Fresh Canvas: A Review of Vida
The man walked slowly across the room toward our table as if in a trance, his head tilted with curiosity, his eyes locked in focus. Stopping within inches of our two-top, he reached up and gingerly touched the wall behind my friend’s head. “Oh, okay,” he announced, the spell apparently broken. “I thought it was made out of a piece of metal or something.”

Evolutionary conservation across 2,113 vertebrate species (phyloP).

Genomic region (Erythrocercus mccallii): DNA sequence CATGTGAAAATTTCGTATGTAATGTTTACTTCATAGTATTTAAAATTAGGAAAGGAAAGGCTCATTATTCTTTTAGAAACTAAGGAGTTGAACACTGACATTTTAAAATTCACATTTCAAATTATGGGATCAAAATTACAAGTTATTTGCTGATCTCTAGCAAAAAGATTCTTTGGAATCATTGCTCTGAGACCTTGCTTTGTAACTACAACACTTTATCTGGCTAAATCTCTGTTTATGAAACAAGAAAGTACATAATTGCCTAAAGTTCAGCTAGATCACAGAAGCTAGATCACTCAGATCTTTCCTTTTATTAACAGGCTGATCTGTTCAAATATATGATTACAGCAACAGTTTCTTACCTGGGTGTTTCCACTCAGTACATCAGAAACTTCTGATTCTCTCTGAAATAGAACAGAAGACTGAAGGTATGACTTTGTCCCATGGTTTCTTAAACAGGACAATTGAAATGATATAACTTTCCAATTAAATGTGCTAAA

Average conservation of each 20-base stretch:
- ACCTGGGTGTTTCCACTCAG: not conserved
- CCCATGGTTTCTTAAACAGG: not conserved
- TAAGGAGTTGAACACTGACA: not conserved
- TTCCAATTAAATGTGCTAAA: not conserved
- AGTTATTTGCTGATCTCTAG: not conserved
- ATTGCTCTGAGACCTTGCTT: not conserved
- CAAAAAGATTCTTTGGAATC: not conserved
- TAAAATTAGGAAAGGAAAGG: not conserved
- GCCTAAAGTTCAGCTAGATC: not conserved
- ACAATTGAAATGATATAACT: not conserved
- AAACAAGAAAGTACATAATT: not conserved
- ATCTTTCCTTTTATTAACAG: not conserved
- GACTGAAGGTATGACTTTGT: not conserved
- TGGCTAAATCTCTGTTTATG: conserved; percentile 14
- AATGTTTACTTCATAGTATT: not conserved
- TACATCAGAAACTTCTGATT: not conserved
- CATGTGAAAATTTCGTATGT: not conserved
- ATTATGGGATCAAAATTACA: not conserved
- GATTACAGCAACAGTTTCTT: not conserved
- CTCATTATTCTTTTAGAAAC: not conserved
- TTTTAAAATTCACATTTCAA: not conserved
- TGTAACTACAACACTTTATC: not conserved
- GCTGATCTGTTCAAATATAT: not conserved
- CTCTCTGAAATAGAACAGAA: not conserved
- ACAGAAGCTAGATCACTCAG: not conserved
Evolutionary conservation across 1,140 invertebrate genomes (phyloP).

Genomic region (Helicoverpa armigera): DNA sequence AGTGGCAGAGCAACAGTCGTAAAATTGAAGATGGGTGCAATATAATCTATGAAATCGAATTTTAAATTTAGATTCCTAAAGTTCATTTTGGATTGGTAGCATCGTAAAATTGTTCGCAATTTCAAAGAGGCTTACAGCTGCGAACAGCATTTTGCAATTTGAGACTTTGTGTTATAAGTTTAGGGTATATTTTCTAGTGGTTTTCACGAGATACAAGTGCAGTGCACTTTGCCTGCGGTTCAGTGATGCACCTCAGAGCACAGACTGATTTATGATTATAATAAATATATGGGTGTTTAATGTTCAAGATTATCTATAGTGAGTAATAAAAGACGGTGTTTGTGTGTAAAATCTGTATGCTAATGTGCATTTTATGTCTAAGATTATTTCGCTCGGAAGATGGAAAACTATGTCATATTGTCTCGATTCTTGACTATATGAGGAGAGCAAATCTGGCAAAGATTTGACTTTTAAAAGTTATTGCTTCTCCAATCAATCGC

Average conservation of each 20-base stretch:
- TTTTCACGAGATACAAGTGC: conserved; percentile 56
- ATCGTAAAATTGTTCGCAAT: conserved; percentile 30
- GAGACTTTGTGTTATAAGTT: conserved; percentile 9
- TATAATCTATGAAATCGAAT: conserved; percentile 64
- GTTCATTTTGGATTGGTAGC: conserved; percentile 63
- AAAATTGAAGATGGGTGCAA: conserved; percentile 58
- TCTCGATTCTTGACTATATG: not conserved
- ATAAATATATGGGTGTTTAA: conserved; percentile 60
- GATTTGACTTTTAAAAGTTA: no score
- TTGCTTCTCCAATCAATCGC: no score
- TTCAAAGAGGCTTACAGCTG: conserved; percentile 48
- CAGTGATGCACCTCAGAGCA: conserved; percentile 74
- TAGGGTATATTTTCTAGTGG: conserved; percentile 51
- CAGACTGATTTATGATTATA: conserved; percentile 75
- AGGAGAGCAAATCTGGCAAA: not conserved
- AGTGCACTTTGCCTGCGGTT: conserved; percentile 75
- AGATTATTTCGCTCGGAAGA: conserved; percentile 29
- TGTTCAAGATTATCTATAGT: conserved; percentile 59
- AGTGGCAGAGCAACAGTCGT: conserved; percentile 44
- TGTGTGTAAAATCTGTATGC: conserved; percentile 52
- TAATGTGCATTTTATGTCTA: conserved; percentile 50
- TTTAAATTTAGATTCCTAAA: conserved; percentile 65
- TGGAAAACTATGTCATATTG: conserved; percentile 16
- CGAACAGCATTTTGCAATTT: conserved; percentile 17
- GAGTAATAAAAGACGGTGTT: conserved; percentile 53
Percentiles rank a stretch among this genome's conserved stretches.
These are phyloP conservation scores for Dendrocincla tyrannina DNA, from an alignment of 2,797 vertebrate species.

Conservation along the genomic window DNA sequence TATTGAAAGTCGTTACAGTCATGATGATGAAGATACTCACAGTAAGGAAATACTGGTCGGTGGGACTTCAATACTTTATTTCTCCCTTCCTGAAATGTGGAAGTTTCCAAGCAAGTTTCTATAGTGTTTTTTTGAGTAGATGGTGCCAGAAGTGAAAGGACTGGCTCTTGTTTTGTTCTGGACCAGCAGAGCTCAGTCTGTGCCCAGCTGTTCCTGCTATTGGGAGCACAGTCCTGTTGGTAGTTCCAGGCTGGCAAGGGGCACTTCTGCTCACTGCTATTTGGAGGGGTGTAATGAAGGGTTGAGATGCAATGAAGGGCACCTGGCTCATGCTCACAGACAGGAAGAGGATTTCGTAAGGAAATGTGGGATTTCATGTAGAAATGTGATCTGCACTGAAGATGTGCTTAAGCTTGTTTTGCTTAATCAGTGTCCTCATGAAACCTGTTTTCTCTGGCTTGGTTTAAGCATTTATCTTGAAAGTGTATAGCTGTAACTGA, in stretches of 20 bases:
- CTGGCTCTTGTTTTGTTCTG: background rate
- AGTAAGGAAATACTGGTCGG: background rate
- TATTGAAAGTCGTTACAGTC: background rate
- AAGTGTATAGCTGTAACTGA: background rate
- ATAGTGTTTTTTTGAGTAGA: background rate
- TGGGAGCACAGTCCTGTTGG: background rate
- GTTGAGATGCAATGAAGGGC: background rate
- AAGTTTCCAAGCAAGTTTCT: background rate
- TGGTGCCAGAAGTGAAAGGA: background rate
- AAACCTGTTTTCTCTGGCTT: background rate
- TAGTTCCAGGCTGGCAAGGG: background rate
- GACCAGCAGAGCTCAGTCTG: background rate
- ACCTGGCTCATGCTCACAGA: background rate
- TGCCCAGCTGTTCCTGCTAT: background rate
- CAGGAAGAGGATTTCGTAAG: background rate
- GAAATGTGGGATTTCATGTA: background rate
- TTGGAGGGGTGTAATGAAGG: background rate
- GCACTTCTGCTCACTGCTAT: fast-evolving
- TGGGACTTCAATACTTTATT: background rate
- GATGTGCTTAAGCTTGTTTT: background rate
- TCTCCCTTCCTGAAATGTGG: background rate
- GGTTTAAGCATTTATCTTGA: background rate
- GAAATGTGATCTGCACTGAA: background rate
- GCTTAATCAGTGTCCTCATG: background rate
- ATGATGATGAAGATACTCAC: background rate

Honest mistake. The wall in question—one of the (many) focal points in Cunningham Restaurant Group’s newest stunner, Vida—is a large piece of digital art: a deceivingly realistic close-up of something rusted-out and robin’s-egg blue, perhaps the crackled seat of an old clamshell lawn chair enlarged to appear (from across the room, at least) like big shingles of peeling paint. That wall, like most of the design details at this former little Italian restaurant reimagined as the cover of Dwell magazine, takes a minute to register. In fact, you might spend the first part of your dinner at Vida, which sits on the edge of Lockerbie Square, wrapping your brain around the decor. The place is jaw-droppingly gorgeous, loaded with slate-colored angles and sweeping windows. A blazing, two-sided fireplace connects a wood-slatted dining room to an outdoor courtyard. An entire hydroponic “green wall” rises at one end of an exposed kitchen, itself gleaming with stainless steel and chefs’ whites. The bar, with its dangling exposed bulbs and Brady Bunch stairway ascending to private dining, features dark, knotty wood salvaged during the massive renovation as a tribute to the previous inhabitant, Amici’s Italian restaurant. Amici’s bones are still “buried somewhere in the drywall,” a server explained one evening, with the proper tone of reverence for that scrappy neighborhood haunt’s 30-year run.